Bell Ringing Signals Victory

Peyton, 16, looks back at the beginning of her 3-year cancer treatment journey. At the time, she couldn’t imagine what the future would bring. Would she lose her hair, would treatment be successful, would she ever get a chance to ring the victory bell at Texas Children’s?

Peyton was only 12 years old when she was diagnosed with acute lymphocytic leukemia at Texas Children’s Hospital. The first question she asked was, “Am I going to lose my red hair?”

“To me, cancer was something I’d heard about people having but I never thought about it happening to me,” Peyton said. Sadly, it did happen. To save Peyton’s life, doctors at Texas Children’s acted quickly—beginning chemotherapy the very next day.

She was put on an intensive chemotherapy regimen. Every day, Peyton took oral medication; once a week, she received intravenous chemotherapy; and intermittently, she received spinal taps to kill the cancer cells in the fluid that surrounded her brain and spinal cord.


Peyton’s treatment went on for almost three years, and she fought all the way—even suffering rare side effects, including seizures, from one of her therapies. Finally, 844 days later, the day came that everyone was praying for. It was Peyton’s turn to ring a very special bell.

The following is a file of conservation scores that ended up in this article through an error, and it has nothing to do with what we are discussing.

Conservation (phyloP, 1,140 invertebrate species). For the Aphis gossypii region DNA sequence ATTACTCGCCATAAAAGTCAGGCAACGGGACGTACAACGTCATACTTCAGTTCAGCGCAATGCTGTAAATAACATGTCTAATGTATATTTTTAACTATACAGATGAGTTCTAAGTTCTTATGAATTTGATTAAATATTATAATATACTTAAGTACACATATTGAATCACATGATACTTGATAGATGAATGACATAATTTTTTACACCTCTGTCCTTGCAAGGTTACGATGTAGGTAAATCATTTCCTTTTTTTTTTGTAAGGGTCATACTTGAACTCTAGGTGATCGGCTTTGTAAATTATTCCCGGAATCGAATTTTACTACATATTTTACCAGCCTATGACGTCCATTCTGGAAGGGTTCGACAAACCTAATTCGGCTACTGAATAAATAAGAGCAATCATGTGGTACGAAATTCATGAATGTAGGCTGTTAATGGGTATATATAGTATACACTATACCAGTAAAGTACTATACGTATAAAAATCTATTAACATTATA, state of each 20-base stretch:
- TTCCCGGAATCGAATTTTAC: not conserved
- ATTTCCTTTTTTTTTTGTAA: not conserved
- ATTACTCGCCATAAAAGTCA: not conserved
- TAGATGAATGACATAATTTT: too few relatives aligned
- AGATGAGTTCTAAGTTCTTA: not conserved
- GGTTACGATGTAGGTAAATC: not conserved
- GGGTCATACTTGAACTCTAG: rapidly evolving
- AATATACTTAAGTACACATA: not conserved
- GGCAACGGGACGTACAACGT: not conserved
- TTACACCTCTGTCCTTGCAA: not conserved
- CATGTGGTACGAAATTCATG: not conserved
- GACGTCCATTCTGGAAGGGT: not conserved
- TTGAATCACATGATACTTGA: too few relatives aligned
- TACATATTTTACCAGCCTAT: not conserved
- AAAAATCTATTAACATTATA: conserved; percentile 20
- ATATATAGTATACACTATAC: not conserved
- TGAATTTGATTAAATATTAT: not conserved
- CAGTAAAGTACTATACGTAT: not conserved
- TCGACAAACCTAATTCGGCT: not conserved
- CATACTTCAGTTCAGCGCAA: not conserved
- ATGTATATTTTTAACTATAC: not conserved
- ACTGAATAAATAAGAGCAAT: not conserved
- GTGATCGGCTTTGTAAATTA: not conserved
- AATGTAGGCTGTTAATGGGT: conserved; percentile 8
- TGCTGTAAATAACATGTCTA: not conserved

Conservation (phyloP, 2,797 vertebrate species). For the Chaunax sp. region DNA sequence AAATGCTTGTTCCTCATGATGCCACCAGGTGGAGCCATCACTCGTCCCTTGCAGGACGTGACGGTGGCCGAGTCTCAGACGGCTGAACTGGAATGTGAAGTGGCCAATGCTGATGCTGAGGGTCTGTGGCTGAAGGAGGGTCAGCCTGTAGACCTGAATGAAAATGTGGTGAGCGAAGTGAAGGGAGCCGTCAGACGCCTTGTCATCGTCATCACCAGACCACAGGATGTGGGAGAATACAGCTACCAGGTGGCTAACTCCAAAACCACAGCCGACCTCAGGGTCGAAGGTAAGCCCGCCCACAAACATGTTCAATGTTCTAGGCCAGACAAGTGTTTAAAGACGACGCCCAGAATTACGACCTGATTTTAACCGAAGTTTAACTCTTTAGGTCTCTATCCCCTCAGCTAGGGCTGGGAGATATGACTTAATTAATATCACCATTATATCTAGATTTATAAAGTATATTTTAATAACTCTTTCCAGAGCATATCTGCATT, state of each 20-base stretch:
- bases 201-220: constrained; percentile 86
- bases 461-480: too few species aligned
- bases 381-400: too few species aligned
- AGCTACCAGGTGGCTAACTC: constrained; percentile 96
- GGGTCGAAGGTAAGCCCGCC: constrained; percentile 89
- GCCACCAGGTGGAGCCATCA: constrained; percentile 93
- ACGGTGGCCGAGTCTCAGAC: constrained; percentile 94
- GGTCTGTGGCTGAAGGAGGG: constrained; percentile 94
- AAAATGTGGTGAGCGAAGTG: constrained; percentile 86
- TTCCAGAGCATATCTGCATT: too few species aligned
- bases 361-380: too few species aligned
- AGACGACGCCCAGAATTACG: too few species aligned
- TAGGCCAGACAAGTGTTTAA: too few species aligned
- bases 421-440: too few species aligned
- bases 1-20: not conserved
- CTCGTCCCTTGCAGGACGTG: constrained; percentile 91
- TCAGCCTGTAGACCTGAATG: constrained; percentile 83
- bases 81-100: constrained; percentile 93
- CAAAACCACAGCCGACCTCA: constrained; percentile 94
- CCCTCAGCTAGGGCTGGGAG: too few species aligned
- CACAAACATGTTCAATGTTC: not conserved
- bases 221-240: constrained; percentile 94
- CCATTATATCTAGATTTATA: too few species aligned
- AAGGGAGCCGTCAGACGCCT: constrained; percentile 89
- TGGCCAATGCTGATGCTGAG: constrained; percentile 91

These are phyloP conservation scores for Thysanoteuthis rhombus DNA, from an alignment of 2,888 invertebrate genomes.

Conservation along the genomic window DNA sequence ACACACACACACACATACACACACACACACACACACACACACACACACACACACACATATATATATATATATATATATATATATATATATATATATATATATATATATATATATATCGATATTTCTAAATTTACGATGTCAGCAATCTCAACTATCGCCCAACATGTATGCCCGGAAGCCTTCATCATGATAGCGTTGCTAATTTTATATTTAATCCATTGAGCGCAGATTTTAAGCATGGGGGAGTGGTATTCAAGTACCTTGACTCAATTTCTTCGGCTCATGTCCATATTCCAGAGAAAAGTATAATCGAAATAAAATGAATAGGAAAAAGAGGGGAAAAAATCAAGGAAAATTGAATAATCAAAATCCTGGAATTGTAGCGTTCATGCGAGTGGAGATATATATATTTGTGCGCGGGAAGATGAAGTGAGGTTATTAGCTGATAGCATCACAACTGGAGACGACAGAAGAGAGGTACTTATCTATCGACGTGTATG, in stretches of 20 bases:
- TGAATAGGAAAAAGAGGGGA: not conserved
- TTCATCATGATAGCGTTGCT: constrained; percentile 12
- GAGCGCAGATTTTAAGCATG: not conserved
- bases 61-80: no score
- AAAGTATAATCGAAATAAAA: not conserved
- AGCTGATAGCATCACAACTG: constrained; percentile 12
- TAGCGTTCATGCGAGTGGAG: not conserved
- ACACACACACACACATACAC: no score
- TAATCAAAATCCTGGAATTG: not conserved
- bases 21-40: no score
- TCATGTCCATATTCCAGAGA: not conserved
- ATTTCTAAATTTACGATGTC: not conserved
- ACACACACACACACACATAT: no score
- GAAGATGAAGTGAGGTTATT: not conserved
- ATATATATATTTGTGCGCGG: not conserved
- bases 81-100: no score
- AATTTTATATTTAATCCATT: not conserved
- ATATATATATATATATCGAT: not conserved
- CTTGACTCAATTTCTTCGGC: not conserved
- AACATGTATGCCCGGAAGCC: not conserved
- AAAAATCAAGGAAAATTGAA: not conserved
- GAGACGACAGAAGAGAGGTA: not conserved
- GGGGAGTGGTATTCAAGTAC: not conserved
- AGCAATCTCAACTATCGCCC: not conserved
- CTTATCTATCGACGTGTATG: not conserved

A ringing bell is music to our ears at Texas Children’s. It means one of our patients has reached the long-awaited end of their cancer treatment. “I would see other patients ringing the bell and wonder if I would ever get there, if it would ever happen for me,” recalls Peyton.

“For it to actually happen to me was just really cool. I literally rang the bell for a good minute. I was ringing it so loudly because it was such a happy day,” she exclaims.


Today, Peyton is 16 years old and cancer free!

She is a junior in high school, a member of her school’s soccer team and is preparing for college. Looking ahead, Peyton sees herself becoming a pediatric oncology nurse and hopes to work at Texas Children’s. “As a patient, seeing what the nurses actually do and becoming so close with them, I know nursing is what I’m meant to do,” Peyton said.

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